73rd edition | Update : 23.09.21 . 4:31 PM

Danielle Arbid's Passion Simple

PASSION SIMPLE - Film's picture

PASSION SIMPLE - Film's picture © LES FILMS PELLÉAS / PYRAMIDE DISTRIBUTION

 

Upon its release in 1992, “Passion Simple” by Annie Ernaux sparked a heated debate and created a conversation around women’s sexual desires. Danielle Arbid delivers us her intense, contemporary version of this best-selling novel that describes the mechanisms of passionate love, somewhere between a liberating encounter and emotional dependency. Distributed by Pyramide Distribution, this Lebanese director’s fourth feature-length drama will be released in France from 11 august.

“From September last year, I have done nothing but wait for a man: just waiting for him to call me and come to my house. Everything about him was precious to me, his eyes, his mouth, his penis, his childhood memories, his voice...”

 

These few lines perfectly express the addiction and anticipation the main character experiences: Hélène is a successful woman who teaches Humanities at the Sorbonne. She is a strong, independent woman who has raised her son alone, but also a woman who is heavily reliant on a man who bears no resemblance to her at all; a character portrayed by Sergei Polunin, the celebrated Russian Royal Ballet dancer.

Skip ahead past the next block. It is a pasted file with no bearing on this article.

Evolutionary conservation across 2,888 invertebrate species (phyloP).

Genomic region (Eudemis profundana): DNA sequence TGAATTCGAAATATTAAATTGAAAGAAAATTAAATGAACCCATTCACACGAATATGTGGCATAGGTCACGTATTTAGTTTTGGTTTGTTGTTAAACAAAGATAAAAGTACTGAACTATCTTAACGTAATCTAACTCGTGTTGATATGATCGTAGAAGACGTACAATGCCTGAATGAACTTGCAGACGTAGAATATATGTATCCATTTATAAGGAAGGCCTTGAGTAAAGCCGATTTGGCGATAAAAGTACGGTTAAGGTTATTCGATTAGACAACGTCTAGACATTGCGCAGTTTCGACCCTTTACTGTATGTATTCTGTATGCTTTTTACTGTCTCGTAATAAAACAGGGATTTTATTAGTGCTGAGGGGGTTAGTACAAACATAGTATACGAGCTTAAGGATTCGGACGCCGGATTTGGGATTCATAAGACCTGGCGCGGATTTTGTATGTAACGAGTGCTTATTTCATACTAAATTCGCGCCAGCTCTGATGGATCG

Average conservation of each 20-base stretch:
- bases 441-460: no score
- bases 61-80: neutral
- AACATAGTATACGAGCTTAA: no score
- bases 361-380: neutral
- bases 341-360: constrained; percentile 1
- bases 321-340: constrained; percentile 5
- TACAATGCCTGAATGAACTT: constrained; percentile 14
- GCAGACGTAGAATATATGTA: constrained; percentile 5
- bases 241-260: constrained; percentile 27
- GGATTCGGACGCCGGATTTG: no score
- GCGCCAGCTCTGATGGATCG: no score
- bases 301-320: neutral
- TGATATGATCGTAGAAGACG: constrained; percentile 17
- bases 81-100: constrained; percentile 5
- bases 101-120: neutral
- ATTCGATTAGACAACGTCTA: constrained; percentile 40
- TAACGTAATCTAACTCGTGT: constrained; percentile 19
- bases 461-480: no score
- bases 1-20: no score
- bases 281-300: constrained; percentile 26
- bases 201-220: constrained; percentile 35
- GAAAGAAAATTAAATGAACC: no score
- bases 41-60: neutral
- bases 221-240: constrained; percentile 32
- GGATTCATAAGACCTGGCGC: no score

Through her cinematic adaptation of Passion Simple, Danielle Arbid brings this timeless story into the present day, where expectations and feelings of absence are further exacerbated by our digital relationships. She also offers a multi-faceted vision of female sexuality, which questions both traditional representations as well as contemporary demands, in our post #MeToo society where this work may inspire debate once more.

 

Laetitia Dosch, known at the Festival de Cannes for her role in Jeune Femme (Montparnasse Bienvenüe) by Léonor Serraille, the winner of the Caméra d’or in 2017, expresses the importance of portraying Hélène as a character that reflects the full range of human complexity: neither entirely black or white.

“I think it’s extremely important that there are very different visions of women depicted in cinema, which can create debates and provoke conflicts. The worst thing for me would be if all women were the same, if everyone agreed, it would mean that we would leave behind one set of conventions and confine ourselves to another,” Laetitia Dosch

Through this true celebration of passion, released in cinemas on August the 11th, Danielle Arbid reminds us above all “how lucky we are to fall in love.”

PASSION SIMPLE by Danielle Arbid - Trailer

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